A volunteer committee of proven leaders and advocates has joined together to address the potential undercount of children in the 2020 Census. Organized by American Children’s Campaign, a statewide nonpartisan child advocacy organization, the group aims to engage media and augment the work of the more than 300 Local Complete Count Committees and grassroots organizations throughout Florida with a special emphasis on hard-to-count areas.

“If Florida does not improve its count of children or, worse, dips, the state will lose more than a BILLION dollars in revenue to support vital children’s services. With gaps and waiting lists existing in nearly all areas of care, which has contributed to Florida’s Kids Count declining ranking over several years, any loss of revenue will have harmful effects,” said Roy Miller, president of American Children’s Campaign. “Every system of care will be impacted, ranging from prenatal care, early learning and child care, special needs, health, education, child well-being, social justice and more.”

The Count All Kids State Committee will stress that one intentional action by all individuals and families living in Florida will improve the future of children – fill out the census and count every person and child living in your home.

2010 Census Undercount Hurt Florida’s Children – A LOT  

Even with Florida’s improved census metrics in 2010, that improved on the undercount experienced in 2000, Florida lost federal funds for 300 programs that Floridians depend on. Due to the undercount of children in the 2010 Census, the Partnership for America’s Children, a national trade association of child advocacy groups of which American Children’s Campaign is a member, estimates Florida lost over $670 million dollars conservatively in just five Federal Medicaid Assistance Percentage programs alone – Medicaid, Children’s Health Insurance Programs, foster care, adoption and child care. The tab of total losses exceeded a billion dollars.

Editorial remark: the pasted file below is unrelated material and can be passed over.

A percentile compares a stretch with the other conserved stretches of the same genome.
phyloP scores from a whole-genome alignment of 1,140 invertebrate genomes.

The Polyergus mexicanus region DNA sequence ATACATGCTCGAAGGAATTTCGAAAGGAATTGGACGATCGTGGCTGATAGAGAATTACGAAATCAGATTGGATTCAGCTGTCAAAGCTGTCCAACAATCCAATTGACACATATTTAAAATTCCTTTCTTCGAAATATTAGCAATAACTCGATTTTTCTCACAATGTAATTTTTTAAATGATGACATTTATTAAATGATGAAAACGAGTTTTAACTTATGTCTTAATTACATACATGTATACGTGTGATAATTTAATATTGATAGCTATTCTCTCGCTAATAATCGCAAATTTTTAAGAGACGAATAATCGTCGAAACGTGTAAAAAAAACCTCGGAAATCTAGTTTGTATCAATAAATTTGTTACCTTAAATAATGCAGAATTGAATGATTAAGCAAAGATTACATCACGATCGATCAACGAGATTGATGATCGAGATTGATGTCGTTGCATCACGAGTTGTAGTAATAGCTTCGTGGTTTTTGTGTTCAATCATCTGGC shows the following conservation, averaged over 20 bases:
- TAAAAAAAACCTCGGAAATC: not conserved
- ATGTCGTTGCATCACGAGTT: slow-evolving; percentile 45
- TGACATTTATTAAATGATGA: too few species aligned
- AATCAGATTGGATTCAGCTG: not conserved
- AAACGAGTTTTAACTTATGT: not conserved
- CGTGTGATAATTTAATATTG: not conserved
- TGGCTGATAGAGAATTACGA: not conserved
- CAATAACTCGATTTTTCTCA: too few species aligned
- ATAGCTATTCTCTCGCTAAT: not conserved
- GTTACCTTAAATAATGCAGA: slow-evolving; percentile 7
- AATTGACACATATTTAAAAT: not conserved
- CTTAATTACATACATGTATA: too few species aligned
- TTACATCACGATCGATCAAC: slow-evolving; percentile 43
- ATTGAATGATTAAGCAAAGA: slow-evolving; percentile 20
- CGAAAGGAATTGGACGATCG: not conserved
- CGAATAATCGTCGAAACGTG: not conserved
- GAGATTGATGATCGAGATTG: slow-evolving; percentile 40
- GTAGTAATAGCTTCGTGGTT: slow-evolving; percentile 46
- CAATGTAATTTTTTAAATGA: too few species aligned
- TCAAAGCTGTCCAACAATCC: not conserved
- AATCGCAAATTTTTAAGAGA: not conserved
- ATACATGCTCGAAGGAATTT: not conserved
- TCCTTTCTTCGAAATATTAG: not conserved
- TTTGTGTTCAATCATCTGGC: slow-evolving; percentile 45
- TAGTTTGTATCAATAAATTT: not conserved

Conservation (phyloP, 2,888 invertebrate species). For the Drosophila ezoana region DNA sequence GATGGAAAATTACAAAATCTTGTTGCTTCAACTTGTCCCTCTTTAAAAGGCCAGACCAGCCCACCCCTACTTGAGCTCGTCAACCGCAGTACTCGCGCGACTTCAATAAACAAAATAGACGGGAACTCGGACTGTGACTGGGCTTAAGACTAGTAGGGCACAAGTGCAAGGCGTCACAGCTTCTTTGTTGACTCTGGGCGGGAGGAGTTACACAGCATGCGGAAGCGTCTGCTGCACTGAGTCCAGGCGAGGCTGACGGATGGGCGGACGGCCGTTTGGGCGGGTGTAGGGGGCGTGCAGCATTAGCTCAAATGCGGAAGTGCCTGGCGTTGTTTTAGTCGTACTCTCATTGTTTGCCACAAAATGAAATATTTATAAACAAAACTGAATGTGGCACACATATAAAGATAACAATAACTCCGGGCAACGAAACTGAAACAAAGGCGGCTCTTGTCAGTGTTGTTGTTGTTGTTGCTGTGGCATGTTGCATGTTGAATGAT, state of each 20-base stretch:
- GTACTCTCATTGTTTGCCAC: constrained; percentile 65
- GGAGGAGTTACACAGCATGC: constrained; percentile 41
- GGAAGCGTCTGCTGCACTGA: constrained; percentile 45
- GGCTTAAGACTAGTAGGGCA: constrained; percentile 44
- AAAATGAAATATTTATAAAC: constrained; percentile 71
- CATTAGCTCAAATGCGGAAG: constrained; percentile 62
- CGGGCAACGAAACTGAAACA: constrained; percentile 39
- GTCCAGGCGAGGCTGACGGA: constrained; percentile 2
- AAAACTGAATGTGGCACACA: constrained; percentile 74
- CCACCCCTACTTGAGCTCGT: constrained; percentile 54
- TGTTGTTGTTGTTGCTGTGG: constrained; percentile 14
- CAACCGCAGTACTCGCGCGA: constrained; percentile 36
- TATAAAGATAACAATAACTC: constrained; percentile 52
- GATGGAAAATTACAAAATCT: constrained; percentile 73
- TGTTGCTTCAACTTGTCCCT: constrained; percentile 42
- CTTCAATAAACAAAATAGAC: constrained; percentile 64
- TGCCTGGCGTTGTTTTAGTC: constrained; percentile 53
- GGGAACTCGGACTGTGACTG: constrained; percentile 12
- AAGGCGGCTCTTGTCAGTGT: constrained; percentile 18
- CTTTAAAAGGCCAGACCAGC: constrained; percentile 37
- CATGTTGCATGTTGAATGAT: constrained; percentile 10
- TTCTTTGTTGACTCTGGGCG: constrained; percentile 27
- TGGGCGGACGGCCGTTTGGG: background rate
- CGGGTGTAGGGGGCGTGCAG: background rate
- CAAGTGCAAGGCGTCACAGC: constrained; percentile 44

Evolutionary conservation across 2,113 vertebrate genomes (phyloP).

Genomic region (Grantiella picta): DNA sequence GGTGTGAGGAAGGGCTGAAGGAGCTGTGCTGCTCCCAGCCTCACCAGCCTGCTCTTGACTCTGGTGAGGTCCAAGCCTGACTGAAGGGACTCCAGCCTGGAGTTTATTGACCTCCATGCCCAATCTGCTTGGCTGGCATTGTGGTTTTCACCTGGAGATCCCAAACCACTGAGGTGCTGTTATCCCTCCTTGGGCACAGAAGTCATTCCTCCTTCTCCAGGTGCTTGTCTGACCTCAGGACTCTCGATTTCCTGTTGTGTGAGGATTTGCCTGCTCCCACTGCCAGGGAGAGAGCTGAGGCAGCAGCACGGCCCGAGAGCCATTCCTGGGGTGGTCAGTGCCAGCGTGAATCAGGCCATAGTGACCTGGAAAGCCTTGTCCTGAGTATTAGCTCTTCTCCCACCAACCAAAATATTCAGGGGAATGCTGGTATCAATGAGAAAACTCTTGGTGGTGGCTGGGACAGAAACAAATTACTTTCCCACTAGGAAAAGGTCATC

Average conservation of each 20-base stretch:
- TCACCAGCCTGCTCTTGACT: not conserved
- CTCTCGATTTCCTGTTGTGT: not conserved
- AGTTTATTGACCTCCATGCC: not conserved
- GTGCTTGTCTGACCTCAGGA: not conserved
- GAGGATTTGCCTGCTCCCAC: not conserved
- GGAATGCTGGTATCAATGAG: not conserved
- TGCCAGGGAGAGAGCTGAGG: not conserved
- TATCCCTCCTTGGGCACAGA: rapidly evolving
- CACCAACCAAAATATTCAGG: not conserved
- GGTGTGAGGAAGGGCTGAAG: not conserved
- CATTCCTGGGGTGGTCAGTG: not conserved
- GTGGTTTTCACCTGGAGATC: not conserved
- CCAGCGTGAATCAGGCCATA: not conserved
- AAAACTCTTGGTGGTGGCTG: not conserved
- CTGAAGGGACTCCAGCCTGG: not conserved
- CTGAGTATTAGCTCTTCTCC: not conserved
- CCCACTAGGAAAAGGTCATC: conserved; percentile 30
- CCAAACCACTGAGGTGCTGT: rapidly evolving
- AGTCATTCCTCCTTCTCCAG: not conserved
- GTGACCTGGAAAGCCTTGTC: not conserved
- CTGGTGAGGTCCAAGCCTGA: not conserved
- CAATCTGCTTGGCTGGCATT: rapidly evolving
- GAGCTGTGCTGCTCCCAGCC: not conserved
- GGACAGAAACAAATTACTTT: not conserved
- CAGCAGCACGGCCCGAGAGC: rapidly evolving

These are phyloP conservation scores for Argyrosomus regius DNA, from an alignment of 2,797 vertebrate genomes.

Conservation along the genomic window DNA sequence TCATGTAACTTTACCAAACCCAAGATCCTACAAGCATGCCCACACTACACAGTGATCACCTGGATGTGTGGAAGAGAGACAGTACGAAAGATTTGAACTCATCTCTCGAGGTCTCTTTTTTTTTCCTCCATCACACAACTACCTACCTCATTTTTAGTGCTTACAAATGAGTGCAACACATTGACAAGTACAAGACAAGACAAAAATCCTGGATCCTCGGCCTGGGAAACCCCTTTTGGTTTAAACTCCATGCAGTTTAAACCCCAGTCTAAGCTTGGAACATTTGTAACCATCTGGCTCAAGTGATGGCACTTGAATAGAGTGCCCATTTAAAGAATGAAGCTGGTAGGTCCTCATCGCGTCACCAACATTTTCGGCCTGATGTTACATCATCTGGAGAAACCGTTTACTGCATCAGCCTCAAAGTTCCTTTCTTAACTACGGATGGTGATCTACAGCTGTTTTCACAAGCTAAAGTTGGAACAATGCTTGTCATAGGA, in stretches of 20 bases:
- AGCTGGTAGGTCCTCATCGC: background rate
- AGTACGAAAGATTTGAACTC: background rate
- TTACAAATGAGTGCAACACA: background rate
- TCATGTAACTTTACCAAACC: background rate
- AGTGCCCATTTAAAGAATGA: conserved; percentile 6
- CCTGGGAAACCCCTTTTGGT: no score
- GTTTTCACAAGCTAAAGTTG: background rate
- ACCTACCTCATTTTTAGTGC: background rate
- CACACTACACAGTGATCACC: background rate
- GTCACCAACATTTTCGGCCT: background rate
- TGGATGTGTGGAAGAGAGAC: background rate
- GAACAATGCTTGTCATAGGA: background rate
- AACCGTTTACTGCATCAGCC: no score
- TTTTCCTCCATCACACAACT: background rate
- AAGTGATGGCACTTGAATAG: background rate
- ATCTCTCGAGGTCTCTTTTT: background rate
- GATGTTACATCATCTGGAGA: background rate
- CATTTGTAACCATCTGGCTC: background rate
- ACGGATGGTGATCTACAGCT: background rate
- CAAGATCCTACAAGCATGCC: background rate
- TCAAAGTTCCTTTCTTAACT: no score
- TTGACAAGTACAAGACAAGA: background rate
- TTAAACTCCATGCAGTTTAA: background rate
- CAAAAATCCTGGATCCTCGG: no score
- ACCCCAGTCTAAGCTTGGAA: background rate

Florida Count All Kids Census Committee Members

• Alan Abramowitz, Guardian ad Litem Program, Tallahassee
• Linda Alexionok, Voices for Florida, Tallahassee
• Cindy Arenberg Seltzer, Children’s Services Council of Broward County, Lauderhill
• Josie Bacallao, Hispanic Unity of Florida, Inc., Hollywood
• Dr. Robert Bradley, Florida State University, Tallahassee
• Lakesha Burton, Jacksonville Sheriff’s Office, Jacksonville
• Dominic Calabro, Florida TaxWatch, Tallahassee
• Scott Clemons, The Clemons Company, Panama City
• Hon Nancy Daniels (ret), Florida Public Defender Association, Tallahassee
• Allison DeFoor, Episcopal Diocese of Florida, Jacksonville
• Hon. Nancy Detert, Sarasota County Commission, Sarasota
• Dr. Norin Dollard, Florida Kids Count, Tampa
• Marsha Ellison, Florida State Conference – NAACP, Ft. Lauderdale
• Lise Everly, Child Advocate, Jacksonville
• Isabel Garcia, Redlands Christian Migrant Association, Immokalee
• Hon. Karen Gievers (ret), Child Advocate, Tallahassee
• Stacy Gromatski, Florida Network of Youth and Family Services, Tallahassee
• Richard Herring, Richard Herring LLC, Tallahassee
• Jane Johnson, Florida Association of Centers for Independent Living, Tallahassee
• Kurt Kelly, Florida Coalition for Children, Tallahassee
• Hon. Cindy Lederman (ret), Child Advocate, Miami
• Cindy Lerner, Child Advocate, Pinecrest
• Joanne Lighter, Preserve Vision Florida, Seminole
• Pam MacDill, Florida State University, Tallahassee
• Hon. Carlos Martinez, Miami-Dade Public Defender, Miami
• Jon Harris Maurer, Equality Florida, Tallahassee
• Margie Menzel, Florida Guardian ad Litem, Tallahassee
• Roy Miller, American Children’s Campaign, Tallahassee
• Hon. Sandy Murman, Hillsborough County Commission, Tampa
• Adora Nweze, NAACP Florida State Conference, Ft. Lauderdale
• Hon. Sallie Parks (ret), Child Advocate, Palm Harbor
• Sabeen Perwaiz, Florida Nonprofit Alliance, Jacksonville
• Maria Pinzon, Hispanic Services Council, Tampa
• Dr. Lawanda Ravoira, Delores Barr Weaver Policy Center, Jacksonville
• Hon. Nan Rich, Broward County Commission, Weston
• Katie Ross, Child Advocate, Fernandina Beach
• Leon Russell, Chairman, American Children’s Campaign, Tampa
• Samantha Sexton, Junior League, Tallahassee
• Hon. Ashley Smith Juarez, Duval School Board, Jacksonville
• Dawn Steward, Child Advocate, Winter Park
• Linda Sutherland, Healthy Start Coalition of Orange County, Orlando
• Dr. Shairi Turner, Florida Department of Health, Tallahassee
• Carol Wick, Sharity, Inc., Maitland

Florida’s Hardest to Count Children

Children are traditionally one of the hardest groups to count accurately in the census. According to national estimates, more than two million children under age 5 were undercounted in the 2010 Census, over 71,000 in Florida alone according to Partnership for America’s Children calculations.

Children that are most likely to be uncounted are under age five, live in linguistically isolated households or in complex family structures, rental properties and transitional housing or with very young parents.

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This Top Story is brought to you by Roy Miller and Karen Bonsignori

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